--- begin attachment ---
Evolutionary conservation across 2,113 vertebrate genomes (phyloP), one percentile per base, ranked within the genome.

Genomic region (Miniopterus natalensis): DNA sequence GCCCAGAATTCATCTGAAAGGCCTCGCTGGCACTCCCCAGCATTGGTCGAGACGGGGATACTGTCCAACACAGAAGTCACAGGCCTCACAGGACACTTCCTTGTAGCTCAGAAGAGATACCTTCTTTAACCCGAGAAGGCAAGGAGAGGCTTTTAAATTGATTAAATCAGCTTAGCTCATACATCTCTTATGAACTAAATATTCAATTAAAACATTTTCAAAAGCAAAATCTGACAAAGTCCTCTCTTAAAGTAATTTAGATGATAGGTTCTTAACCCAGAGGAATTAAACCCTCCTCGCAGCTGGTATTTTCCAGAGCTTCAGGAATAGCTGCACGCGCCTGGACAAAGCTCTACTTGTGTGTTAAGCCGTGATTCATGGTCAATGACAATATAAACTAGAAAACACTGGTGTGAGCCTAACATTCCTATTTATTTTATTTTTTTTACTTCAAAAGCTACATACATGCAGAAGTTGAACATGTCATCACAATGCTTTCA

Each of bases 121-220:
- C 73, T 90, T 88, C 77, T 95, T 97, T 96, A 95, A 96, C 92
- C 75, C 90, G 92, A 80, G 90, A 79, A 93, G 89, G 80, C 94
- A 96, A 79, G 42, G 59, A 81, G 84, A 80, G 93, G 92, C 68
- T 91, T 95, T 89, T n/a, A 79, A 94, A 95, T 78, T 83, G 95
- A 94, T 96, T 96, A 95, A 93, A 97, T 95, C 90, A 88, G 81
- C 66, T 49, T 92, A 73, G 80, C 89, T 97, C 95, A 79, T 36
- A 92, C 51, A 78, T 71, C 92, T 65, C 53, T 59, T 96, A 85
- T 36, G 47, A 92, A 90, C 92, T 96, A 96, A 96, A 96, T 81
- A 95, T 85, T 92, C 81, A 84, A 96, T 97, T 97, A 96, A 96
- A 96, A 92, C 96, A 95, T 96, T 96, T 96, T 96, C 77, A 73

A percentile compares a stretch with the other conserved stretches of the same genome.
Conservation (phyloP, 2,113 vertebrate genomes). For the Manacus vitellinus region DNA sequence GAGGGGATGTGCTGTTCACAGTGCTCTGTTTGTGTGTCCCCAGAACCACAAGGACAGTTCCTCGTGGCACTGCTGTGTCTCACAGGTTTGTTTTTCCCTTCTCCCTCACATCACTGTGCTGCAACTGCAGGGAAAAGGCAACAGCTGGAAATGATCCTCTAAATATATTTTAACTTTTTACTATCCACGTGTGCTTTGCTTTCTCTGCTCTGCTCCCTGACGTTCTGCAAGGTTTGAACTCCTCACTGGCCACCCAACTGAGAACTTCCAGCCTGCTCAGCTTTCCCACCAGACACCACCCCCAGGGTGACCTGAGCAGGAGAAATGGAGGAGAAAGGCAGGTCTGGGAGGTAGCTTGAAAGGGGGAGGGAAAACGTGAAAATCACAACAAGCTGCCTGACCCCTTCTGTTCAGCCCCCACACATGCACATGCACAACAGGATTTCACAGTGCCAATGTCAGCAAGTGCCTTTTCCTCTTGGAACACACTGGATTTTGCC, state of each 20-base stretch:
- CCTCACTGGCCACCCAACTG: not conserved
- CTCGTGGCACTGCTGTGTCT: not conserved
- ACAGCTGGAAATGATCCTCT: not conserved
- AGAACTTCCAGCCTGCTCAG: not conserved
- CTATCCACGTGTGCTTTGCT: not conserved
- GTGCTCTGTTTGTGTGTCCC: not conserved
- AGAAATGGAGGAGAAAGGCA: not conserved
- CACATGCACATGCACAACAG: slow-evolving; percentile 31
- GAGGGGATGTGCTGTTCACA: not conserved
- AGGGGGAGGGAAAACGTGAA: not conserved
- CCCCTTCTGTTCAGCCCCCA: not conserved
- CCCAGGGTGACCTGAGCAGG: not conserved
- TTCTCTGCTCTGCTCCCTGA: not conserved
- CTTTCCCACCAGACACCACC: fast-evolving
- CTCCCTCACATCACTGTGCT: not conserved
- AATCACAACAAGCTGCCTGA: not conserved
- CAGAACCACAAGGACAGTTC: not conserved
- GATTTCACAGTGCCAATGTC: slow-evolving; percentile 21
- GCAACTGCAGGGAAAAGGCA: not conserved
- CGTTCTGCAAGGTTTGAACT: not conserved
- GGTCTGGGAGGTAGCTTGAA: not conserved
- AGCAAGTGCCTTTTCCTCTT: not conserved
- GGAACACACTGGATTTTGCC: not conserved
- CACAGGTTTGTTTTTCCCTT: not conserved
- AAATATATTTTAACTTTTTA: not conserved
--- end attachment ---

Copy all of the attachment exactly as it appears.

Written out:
Evolutionary conservation across 2,113 vertebrate genomes (phyloP), one percentile per base, ranked within the genome.

Genomic region (Miniopterus natalensis): DNA sequence GCCCAGAATTCATCTGAAAGGCCTCGCTGGCACTCCCCAGCATTGGTCGAGACGGGGATACTGTCCAACACAGAAGTCACAGGCCTCACAGGACACTTCCTTGTAGCTCAGAAGAGATACCTTCTTTAACCCGAGAAGGCAAGGAGAGGCTTTTAAATTGATTAAATCAGCTTAGCTCATACATCTCTTATGAACTAAATATTCAATTAAAACATTTTCAAAAGCAAAATCTGACAAAGTCCTCTCTTAAAGTAATTTAGATGATAGGTTCTTAACCCAGAGGAATTAAACCCTCCTCGCAGCTGGTATTTTCCAGAGCTTCAGGAATAGCTGCACGCGCCTGGACAAAGCTCTACTTGTGTGTTAAGCCGTGATTCATGGTCAATGACAATATAAACTAGAAAACACTGGTGTGAGCCTAACATTCCTATTTATTTTATTTTTTTTACTTCAAAAGCTACATACATGCAGAAGTTGAACATGTCATCACAATGCTTTCA

Each of bases 121-220:
- C 73, T 90, T 88, C 77, T 95, T 97, T 96, A 95, A 96, C 92
- C 75, C 90, G 92, A 80, G 90, A 79, A 93, G 89, G 80, C 94
- A 96, A 79, G 42, G 59, A 81, G 84, A 80, G 93, G 92, C 68
- T 91, T 95, T 89, T n/a, A 79, A 94, A 95, T 78, T 83, G 95
- A 94, T 96, T 96, A 95, A 93, A 97, T 95, C 90, A 88, G 81
- C 66, T 49, T 92, A 73, G 80, C 89, T 97, C 95, A 79, T 36
- A 92, C 51, A 78, T 71, C 92, T 65, C 53, T 59, T 96, A 85
- T 36, G 47, A 92, A 90, C 92, T 96, A 96, A 96, A 96, T 81
- A 95, T 85, T 92, C 81, A 84, A 96, T 97, T 97, A 96, A 96
- A 96, A 92, C 96, A 95, T 96, T 96, T 96, T 96, C 77, A 73

A percentile compares a stretch with the other conserved stretches of the same genome.
Conservation (phyloP, 2,113 vertebrate genomes). For the Manacus vitellinus region DNA sequence GAGGGGATGTGCTGTTCACAGTGCTCTGTTTGTGTGTCCCCAGAACCACAAGGACAGTTCCTCGTGGCACTGCTGTGTCTCACAGGTTTGTTTTTCCCTTCTCCCTCACATCACTGTGCTGCAACTGCAGGGAAAAGGCAACAGCTGGAAATGATCCTCTAAATATATTTTAACTTTTTACTATCCACGTGTGCTTTGCTTTCTCTGCTCTGCTCCCTGACGTTCTGCAAGGTTTGAACTCCTCACTGGCCACCCAACTGAGAACTTCCAGCCTGCTCAGCTTTCCCACCAGACACCACCCCCAGGGTGACCTGAGCAGGAGAAATGGAGGAGAAAGGCAGGTCTGGGAGGTAGCTTGAAAGGGGGAGGGAAAACGTGAAAATCACAACAAGCTGCCTGACCCCTTCTGTTCAGCCCCCACACATGCACATGCACAACAGGATTTCACAGTGCCAATGTCAGCAAGTGCCTTTTCCTCTTGGAACACACTGGATTTTGCC, state of each 20-base stretch:
- CCTCACTGGCCACCCAACTG: not conserved
- CTCGTGGCACTGCTGTGTCT: not conserved
- ACAGCTGGAAATGATCCTCT: not conserved
- AGAACTTCCAGCCTGCTCAG: not conserved
- CTATCCACGTGTGCTTTGCT: not conserved
- GTGCTCTGTTTGTGTGTCCC: not conserved
- AGAAATGGAGGAGAAAGGCA: not conserved
- CACATGCACATGCACAACAG: slow-evolving; percentile 31
- GAGGGGATGTGCTGTTCACA: not conserved
- AGGGGGAGGGAAAACGTGAA: not conserved
- CCCCTTCTGTTCAGCCCCCA: not conserved
- CCCAGGGTGACCTGAGCAGG: not conserved
- TTCTCTGCTCTGCTCCCTGA: not conserved
- CTTTCCCACCAGACACCACC: fast-evolving
- CTCCCTCACATCACTGTGCT: not conserved
- AATCACAACAAGCTGCCTGA: not conserved
- CAGAACCACAAGGACAGTTC: not conserved
- GATTTCACAGTGCCAATGTC: slow-evolving; percentile 21
- GCAACTGCAGGGAAAAGGCA: not conserved
- CGTTCTGCAAGGTTTGAACT: not conserved
- GGTCTGGGAGGTAGCTTGAA: not conserved
- AGCAAGTGCCTTTTCCTCTT: not conserved
- GGAACACACTGGATTTTGCC: not conserved
- CACAGGTTTGTTTTTCCCTT: not conserved
- AAATATATTTTAACTTTTTA: not conserved